Christopher Howarth, is a senior Political Analyst at the think tank Open Europe. Prior to Open Europe he worked as a Conservative Foreign Affairs Adviser and senior researcher to a Shadow Europe Minister. Follow Open Europe on Twitter.
If you find it difficult to predict the twists and turns of the Coalition’s EU policy, spare a thought for Britain’s potential European allies.
Yes, Britain has potential allies, and far more than it realises. We have never been “isolated” (a favourite expression for the EU status quo lobby), there are and have always been a number of states that share some or all of Britain’s basic focus on liberal economics and decentralisation, and in the other states the political elites’ centralising mantra conflicts with electorates who are universally more sceptical. There is fertile ground for those wishing to see a different type of EU, but it will not come about on its own. Europe needs a new vision, and the UK is its most credible potential champion. Unfortunately, the lack of a coherent UK vision is beginning to worry not only supporters of reform in Britain, but potential allies on the Continent.
Take the Coalition’s handling of the German-inspired fiscal pact. While Cameron was correct in asking for something in return for his signature to EU treaty changes, the handling of the negotiations was so opaque that two Parliamentary inquiries have still not worked out what the UK sought to achieve. Many non-euro states started off to a greater or lesser extent sceptical or split on whether to sign up to the pact, rightly feeling uncomfortable about signing away more powers over their budgets to the EU. At first, it looked as if the UK had secured a private deal with Germany, which would see the UK sign up in return for British ‘safeguards’ against the eurozone-17 making decisions for all 27 EU members in the future. But this then turned into a ‘veto’. Britain left the smaller states with an awkward decision, to say no, (potentially on their own) at a substantial political cost, or fall into line. One by one they fell into line, leaving the Czech Republic and Britain as the only non-signatories.
Smaller EU states, for obvious practical and diplomatic reasons, will not wish to stand up to France and Germany on their own. To illustrate, despite Cameron clearly having no intention of signing the fiscal pact, senior people in the Czech government still find themselves worrying that he might strike a deal with Merkel, leaving Prague alone as a non-signatory. Cameron is fond of telling the Czechs that his relative Duff Cooper resigned from Chamberlain’s cabinet over the 1938 Munich agreement. This is well remembered but it would be better if the UK, through active diplomacy, sought to alleviate fears among smaller states that their relationship with the UK is one-way, fluid and insubstantial. In the absence of a clear vision, the Government makes it easy for centralisers to peel away potential allies by portraying Britain as unreliable and secretly wishing to leave the EU.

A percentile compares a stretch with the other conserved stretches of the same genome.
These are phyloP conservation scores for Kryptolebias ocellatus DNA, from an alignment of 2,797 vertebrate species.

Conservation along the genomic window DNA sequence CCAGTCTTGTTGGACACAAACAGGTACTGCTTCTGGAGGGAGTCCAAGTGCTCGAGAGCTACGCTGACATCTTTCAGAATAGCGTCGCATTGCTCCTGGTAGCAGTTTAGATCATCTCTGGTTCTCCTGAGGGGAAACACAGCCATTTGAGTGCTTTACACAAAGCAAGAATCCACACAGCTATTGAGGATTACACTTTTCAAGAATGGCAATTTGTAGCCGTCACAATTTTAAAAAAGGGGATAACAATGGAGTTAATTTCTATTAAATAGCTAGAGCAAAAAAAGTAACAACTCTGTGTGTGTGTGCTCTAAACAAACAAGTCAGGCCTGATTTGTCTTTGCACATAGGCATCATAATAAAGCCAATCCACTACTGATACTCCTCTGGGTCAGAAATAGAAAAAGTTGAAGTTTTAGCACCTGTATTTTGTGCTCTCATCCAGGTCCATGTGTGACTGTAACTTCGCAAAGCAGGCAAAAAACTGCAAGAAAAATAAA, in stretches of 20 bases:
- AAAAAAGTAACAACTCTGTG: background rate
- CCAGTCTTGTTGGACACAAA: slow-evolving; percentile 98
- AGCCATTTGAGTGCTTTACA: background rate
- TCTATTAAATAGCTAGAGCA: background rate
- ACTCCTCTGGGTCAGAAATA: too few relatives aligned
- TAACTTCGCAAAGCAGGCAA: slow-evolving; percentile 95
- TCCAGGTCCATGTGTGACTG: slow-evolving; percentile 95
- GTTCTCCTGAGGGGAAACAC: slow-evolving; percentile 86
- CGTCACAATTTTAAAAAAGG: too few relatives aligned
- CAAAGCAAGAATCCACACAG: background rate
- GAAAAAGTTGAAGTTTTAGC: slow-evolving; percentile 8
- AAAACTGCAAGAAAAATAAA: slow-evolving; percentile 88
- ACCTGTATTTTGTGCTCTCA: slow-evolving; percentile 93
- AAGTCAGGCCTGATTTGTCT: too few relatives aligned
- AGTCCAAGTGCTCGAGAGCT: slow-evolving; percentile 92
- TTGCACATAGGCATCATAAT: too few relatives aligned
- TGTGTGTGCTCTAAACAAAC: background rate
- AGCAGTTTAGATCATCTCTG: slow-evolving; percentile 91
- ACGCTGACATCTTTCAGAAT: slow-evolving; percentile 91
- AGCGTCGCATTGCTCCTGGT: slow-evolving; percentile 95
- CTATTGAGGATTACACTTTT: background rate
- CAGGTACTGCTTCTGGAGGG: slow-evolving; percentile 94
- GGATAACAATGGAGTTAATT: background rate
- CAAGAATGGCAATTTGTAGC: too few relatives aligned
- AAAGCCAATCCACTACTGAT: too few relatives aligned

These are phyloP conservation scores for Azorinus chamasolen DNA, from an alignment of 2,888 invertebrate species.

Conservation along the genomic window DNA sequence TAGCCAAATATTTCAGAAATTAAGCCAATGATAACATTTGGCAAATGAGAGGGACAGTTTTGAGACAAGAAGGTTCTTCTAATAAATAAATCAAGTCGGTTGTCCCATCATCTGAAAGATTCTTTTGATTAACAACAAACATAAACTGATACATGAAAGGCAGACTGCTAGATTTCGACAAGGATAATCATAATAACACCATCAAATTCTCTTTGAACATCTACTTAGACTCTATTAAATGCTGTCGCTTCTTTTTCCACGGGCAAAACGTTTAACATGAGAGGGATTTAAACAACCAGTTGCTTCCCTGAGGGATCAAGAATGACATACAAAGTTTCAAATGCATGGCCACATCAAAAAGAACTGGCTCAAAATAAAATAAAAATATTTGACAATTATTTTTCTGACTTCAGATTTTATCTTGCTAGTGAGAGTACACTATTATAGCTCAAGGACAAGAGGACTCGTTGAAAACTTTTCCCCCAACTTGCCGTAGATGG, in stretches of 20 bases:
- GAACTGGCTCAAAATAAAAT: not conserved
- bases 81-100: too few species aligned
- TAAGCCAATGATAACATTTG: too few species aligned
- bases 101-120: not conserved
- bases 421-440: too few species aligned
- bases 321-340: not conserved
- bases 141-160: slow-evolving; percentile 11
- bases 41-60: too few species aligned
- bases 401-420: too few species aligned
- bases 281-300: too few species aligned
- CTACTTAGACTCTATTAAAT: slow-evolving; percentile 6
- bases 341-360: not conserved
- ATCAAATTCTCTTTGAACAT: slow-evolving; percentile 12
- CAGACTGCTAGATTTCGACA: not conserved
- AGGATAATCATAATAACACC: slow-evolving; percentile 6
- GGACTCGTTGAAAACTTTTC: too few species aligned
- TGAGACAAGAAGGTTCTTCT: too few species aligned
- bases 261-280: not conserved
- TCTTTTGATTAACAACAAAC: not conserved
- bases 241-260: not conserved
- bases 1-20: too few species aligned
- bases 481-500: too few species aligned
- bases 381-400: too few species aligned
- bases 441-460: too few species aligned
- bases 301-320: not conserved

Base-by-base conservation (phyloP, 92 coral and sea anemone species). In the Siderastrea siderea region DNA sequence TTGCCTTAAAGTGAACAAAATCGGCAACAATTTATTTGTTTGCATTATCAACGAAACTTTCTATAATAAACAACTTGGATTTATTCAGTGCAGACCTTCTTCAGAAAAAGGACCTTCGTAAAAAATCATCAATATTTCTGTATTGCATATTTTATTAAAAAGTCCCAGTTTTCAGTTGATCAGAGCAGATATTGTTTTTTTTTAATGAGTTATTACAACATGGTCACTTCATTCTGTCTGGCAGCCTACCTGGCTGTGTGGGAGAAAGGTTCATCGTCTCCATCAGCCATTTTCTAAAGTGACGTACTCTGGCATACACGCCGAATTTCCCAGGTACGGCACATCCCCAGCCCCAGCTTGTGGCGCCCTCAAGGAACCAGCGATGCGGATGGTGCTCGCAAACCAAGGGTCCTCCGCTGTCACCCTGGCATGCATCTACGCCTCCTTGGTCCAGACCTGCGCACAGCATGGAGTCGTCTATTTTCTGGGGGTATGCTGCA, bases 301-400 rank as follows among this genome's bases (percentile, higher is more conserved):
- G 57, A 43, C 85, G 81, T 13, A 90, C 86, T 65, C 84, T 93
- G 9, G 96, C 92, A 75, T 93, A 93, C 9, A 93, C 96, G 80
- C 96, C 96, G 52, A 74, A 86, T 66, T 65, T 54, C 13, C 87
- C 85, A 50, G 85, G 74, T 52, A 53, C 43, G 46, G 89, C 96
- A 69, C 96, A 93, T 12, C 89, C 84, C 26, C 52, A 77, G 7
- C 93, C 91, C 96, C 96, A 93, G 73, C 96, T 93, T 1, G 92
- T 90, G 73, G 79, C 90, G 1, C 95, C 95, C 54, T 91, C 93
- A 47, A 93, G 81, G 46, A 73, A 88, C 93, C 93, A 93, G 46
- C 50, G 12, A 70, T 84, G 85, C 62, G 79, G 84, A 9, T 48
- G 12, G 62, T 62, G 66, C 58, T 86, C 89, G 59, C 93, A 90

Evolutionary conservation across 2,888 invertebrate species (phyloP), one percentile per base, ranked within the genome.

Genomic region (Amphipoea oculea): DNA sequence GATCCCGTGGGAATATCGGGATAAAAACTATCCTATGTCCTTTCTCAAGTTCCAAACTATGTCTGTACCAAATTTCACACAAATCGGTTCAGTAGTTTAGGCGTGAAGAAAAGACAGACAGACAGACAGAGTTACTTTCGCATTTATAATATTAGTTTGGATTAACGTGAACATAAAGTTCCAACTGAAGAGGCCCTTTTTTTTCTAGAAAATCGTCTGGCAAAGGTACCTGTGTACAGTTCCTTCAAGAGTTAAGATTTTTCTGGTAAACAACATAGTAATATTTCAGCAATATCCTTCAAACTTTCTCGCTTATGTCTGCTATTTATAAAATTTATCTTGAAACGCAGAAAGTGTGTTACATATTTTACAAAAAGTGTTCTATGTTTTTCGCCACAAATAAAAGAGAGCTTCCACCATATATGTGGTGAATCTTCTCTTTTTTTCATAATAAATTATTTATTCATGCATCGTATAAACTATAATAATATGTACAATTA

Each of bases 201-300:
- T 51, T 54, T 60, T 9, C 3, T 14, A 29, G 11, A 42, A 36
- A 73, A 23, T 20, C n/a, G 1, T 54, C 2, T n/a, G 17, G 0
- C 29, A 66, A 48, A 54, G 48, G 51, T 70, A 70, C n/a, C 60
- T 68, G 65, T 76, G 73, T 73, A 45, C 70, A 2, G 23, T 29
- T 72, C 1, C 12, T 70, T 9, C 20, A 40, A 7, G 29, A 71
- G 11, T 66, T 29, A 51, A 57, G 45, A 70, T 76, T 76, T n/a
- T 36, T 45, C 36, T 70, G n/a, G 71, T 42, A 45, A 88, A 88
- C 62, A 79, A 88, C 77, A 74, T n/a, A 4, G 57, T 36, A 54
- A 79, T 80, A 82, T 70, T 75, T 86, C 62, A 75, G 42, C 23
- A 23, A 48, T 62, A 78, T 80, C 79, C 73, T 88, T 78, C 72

So what has gone wrong? Firstly it is unclear who is in charge. We have a Europe Minister, David Lidington, who is likeable and capable but not in the Cabinet, and not a part of the Number 10 decision-making circle. In Number 10, there is no one person in control of ‘Europe’; William Hague, George Osborne, Oliver Letwin, Nick Clegg and Ed Llewellyn contend with numerous other issues. Europe can fall through the gaps relegated to a news, diary or party management issue (too often the latter). From outside, the UK’s policy looks unpredictable and momentary. Smaller states can end up feeling that the UK only calls when it wants something, such as a signature on a letter before a summit or a vote on legislation affecting the UK financial services – and the call often comes at the very last minute.
Secondly, as ever, there’s a lack of vision. We need a substantial, thought out and well-articulated vision of the UK’s place in the EU, based on the realisation that the UK (along with other states) needs a more flexible relationship, but that the UK cannot stop states such as France and Germany if they wish to integrate further. Open Europe, working with the All Party Parliamentary Group on EU reform, is currently laying out ideas for what this vision might be (see here, here, here and here).
Once we have a vision, we should sell it to other states and their electorates. For this we need someone in overall charge – a cabinet position for a substantial (cross-departmental) Europe Minister, who can explain the policy, manage relations within the party and be a point of contact for potential political allies in the EU. On a practical note, this Minister should have access to the Prime Minister’s diary so EU leaders do not get chewed up by the Number 10 machine (i.e. to ensure the PM meets the right people and that if the Europe Minister promises something, the exact opposite does not pop up in a PM speech).
With the right vision, a Cabinet Minister in overall charge, and consistency, the UK could start to build up relationships and challenge the current vision of “ever-closer union”. It will take time to change impressions, but it can work and could be what others in Europe have been waiting for.
Lastly, this Cabinet Minister’s first job should be to oversee the drafting of a substantial speech on where the UK sees itself in the EU post-eurozone crisis and potential fiscal union. In short, David Cameron should emulate Margaret Thatcher in making his own Bruges speech. After all, the EU is in desperate need of new ideas. Enlargement, successive NO votes in EU-related referenda, and, most importantly, the decisive blow to ‘ever-closer union’ landed by the eurozone crisis are changing the way Europe operates. Britain has a huge opportunity if it has the foresight to take it.